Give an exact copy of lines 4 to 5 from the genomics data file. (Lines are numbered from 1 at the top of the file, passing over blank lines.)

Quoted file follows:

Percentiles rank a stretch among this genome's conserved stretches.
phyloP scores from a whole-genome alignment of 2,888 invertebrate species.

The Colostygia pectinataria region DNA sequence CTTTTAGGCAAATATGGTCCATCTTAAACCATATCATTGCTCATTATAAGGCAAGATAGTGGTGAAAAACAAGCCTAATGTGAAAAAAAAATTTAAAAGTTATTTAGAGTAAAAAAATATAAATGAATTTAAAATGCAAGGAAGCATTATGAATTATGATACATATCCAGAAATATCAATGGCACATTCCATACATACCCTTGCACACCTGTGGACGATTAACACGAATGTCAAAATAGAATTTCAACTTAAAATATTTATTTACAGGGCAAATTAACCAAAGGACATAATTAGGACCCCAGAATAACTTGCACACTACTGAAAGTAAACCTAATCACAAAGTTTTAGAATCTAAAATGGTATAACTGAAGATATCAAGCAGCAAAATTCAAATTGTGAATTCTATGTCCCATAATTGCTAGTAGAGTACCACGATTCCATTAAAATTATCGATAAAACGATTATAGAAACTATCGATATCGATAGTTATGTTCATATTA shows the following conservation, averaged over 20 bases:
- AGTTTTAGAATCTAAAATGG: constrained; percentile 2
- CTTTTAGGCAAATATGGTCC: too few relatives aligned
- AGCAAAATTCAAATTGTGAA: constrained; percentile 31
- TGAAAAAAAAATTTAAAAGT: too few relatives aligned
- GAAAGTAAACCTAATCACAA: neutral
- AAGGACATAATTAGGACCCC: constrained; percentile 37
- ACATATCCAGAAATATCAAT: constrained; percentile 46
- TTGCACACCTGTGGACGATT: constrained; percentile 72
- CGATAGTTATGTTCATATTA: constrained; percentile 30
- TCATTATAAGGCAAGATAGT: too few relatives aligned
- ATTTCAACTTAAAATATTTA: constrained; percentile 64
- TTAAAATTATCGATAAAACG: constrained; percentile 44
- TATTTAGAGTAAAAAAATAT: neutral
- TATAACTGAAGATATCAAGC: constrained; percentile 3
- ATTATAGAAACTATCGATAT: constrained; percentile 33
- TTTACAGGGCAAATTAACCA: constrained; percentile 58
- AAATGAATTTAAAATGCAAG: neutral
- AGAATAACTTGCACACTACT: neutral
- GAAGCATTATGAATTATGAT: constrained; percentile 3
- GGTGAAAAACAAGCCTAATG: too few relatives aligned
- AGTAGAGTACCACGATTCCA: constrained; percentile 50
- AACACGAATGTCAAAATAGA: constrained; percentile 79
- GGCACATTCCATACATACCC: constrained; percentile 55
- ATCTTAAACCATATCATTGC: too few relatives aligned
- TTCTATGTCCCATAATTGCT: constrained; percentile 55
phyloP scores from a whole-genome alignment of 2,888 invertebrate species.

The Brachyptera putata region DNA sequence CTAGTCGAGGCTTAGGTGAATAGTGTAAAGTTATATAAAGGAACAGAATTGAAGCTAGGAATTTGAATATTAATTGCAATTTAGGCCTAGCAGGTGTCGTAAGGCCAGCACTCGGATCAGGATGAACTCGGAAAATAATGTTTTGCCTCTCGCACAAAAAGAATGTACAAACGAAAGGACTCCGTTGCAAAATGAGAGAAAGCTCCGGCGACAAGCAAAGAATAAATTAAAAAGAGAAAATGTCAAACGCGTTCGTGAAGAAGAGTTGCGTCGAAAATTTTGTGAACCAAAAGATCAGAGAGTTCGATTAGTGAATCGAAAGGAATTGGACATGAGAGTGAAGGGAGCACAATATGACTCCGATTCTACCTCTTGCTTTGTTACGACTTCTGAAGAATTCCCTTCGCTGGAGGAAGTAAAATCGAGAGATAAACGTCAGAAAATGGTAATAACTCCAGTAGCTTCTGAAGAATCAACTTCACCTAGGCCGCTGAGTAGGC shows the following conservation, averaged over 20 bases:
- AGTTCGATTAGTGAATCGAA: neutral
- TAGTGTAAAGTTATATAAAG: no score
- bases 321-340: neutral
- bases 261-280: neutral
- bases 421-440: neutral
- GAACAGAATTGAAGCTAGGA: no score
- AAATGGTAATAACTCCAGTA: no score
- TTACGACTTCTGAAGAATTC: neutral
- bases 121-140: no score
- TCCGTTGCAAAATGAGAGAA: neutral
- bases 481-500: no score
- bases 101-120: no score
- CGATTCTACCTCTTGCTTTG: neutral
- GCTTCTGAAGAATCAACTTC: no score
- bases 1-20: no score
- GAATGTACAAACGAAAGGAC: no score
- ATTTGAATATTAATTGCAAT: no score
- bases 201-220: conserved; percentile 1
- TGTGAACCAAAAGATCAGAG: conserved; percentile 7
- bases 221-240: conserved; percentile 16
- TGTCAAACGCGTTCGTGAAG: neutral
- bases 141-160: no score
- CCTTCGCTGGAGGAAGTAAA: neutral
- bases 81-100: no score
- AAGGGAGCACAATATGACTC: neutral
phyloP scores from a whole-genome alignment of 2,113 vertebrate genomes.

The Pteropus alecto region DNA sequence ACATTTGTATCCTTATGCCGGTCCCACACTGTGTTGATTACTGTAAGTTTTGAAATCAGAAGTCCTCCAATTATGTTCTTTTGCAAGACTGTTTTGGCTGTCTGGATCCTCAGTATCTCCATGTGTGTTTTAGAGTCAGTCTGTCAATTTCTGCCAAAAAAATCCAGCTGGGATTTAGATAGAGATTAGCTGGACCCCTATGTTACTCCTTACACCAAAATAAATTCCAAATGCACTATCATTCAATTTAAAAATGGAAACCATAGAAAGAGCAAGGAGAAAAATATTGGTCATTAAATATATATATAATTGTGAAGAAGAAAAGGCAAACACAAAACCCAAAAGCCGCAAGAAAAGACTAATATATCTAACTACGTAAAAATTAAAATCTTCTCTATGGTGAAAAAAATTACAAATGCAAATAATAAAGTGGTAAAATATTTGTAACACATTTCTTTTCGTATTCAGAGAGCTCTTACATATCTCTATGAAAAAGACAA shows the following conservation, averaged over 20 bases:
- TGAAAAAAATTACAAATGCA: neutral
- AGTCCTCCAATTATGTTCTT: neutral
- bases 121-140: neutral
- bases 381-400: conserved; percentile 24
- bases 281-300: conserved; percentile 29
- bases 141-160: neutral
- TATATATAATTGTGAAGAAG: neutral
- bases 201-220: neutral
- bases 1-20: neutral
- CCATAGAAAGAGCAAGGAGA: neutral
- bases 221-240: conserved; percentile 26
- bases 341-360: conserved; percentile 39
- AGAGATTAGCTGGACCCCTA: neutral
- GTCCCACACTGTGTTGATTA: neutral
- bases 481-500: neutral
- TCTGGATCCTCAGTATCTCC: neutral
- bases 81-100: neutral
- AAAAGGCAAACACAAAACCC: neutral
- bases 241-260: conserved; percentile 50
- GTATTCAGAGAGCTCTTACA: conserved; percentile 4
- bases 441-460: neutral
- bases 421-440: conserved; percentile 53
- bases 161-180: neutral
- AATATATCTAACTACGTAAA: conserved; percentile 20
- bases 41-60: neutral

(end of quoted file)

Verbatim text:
- AGTTTTAGAATCTAAAATGG: constrained; percentile 2
- CTTTTAGGCAAATATGGTCC: too few relatives aligned